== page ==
NASA and contractor General Motors have officially unveiled the next-generation of space explorer, an android named Robonaut2 (R2).
After the White House decided to scrub the Constellation Program that was to return US astronauts to the Moon and pave the way for a much-anticipated manned Mars mission, many thought that NASA’s ambitious robotic programs might be scaled back too. Yet the consensus of space-watchers is that R2 confirms the visionary android space program is here to stay.
Designed by leading robotic engineers and artificial intelligence programmers, R2 pushes the envelope of smart machine technology.
Robonaut 2 has numerous embedded sensors, five-fingered hands and the ability to interface with human astronauts. NASA envisions R2 working hand in robotic hand with humans during orbital missions. The space agency plans to use the android for solitary tasks that may be deemed to dangerous for a human to undertake.
Back in 1954 a Hollywood film anticipated Robonaut2 with the release of the popular film “Tobor the Great.” The robot in that film was designed for space missions considered too dangerous for humans. Once again, life follows art.
R2is specifically engineered to join International Space Station crews in the future, although no official word has been given for the android’s first mission.
During the joint NASA-GM press conference to introduce the android astronaut, R2 wrote “Hello World! My name is Robonaut2—R2 for short. Follow my adventures here as I prepare for space!” The robot had some help from humans in composing the cheery message.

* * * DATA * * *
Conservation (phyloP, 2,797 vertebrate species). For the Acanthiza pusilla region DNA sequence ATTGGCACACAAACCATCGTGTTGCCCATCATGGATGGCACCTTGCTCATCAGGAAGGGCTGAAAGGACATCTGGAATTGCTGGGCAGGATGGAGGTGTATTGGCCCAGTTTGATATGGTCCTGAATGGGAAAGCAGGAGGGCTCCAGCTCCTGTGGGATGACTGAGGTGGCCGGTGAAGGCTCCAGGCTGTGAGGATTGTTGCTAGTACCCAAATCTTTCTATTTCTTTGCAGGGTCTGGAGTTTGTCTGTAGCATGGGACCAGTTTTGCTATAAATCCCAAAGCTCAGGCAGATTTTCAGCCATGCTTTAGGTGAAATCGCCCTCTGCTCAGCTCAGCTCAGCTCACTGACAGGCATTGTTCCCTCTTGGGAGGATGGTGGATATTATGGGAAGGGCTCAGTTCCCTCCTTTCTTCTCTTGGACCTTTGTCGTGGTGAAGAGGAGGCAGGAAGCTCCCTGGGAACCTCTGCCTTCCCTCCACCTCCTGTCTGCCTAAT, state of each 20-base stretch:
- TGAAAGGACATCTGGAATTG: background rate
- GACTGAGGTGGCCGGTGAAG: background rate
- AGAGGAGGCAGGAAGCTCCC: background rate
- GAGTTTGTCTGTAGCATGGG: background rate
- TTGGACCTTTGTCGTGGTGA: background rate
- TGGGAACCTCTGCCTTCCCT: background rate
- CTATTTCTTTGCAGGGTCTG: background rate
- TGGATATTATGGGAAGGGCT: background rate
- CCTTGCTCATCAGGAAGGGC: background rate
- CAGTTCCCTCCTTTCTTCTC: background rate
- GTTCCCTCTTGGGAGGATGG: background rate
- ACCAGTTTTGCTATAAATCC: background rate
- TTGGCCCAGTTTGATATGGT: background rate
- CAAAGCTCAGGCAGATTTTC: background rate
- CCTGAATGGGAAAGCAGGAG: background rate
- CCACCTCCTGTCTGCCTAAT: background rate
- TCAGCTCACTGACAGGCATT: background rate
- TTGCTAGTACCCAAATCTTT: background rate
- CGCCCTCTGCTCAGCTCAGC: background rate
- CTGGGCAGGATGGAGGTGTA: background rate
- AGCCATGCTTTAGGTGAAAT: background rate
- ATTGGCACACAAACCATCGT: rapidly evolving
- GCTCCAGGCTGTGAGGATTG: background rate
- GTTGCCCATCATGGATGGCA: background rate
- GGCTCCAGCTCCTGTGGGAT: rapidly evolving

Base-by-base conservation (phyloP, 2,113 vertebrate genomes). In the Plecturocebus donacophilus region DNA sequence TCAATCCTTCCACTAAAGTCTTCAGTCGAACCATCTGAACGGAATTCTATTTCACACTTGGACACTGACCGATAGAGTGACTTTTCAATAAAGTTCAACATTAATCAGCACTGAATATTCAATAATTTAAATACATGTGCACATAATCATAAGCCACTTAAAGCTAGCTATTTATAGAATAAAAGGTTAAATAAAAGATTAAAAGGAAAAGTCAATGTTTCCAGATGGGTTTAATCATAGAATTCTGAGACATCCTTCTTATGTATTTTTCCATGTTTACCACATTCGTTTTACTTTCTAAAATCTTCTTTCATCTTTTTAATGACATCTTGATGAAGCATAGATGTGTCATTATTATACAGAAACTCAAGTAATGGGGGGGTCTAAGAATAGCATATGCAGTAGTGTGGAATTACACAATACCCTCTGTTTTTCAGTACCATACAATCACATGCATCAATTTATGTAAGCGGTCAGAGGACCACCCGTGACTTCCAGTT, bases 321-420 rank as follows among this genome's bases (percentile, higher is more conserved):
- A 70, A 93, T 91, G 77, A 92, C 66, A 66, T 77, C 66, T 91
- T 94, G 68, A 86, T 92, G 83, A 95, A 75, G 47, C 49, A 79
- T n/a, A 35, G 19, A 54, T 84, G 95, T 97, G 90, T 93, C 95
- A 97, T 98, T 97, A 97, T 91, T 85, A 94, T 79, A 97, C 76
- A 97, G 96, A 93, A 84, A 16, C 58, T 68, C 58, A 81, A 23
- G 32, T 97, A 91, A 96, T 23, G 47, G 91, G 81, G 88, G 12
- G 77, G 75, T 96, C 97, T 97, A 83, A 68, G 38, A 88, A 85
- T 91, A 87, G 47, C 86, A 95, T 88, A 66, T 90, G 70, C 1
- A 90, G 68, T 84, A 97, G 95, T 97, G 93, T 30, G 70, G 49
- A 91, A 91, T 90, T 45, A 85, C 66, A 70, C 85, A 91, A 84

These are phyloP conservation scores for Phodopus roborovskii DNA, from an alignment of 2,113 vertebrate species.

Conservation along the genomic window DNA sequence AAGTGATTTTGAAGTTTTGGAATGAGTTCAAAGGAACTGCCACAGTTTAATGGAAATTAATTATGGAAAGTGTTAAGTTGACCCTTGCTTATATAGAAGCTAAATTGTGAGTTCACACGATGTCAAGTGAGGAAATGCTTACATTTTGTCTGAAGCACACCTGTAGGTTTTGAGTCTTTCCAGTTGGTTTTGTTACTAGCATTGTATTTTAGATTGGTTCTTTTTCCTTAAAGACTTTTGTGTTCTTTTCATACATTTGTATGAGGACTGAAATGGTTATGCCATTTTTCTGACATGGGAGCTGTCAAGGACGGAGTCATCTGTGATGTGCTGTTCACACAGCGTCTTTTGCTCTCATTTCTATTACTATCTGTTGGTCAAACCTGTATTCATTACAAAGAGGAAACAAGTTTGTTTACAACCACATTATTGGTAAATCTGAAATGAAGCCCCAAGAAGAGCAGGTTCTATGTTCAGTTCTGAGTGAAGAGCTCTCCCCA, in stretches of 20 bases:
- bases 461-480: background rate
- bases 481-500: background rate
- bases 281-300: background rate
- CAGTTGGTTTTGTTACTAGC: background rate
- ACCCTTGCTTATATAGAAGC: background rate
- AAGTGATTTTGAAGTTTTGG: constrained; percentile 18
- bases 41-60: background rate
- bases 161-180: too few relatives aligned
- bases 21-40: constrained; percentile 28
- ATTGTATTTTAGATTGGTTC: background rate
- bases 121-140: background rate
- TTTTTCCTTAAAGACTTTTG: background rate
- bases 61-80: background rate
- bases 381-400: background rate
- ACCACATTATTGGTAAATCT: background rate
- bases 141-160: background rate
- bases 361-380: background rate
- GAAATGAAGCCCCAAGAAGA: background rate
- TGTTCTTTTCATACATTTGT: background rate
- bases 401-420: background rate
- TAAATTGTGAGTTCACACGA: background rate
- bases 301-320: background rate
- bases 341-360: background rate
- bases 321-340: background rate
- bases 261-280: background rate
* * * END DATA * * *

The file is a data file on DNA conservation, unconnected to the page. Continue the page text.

The amazing android has its origins in the Department of Defense’s Defense Advanced Research Projects Agency (DARPA) a decade ago. R2 is the second venture into robotic space machines. When the first Robonaut was rolled out back in 2004 by DARPA it featured a rather menacing-looking head. The newly redesigned and upgraded R2 looks more like the old Japanese-inspired Power Rangers TV series. Kids are sure to find the android cool and not a bit scary.
According to NASA specs, the rakish-looking android will communicate with the people of Earth via Twitter as he (she? it?) orbits the globe in the ISS.
R2 is fully equipped with arms and legs, head and torso. When fully assembled the android weighs in at a hefty 330 pounds.
During the conference, John Olson, the director of NASA’s Exploration Systems Integration Office, told the UK Telegraph that the android project “exemplifies the promise that a future generation of robots can have both in space and on Earth, not as replacements for humans but as companions that can carry out key supporting roles.”
The associate administrator for NASA’s Exploration Systems Mission Directorate, Doug Cooke added: “This cutting-edge robotics technology holds great promise, not only for NASA, but also for the nation.”
The android will be fully functional and able to use all the space tools that humans work with.
“I’m very excited about the new opportunities for human and robotic exploration these versatile robots provide across a wide range of applications,” Cooke said.
No doubt Robonaut2 will concur with his human colleagues as soon as his Twitter connection is reconnected.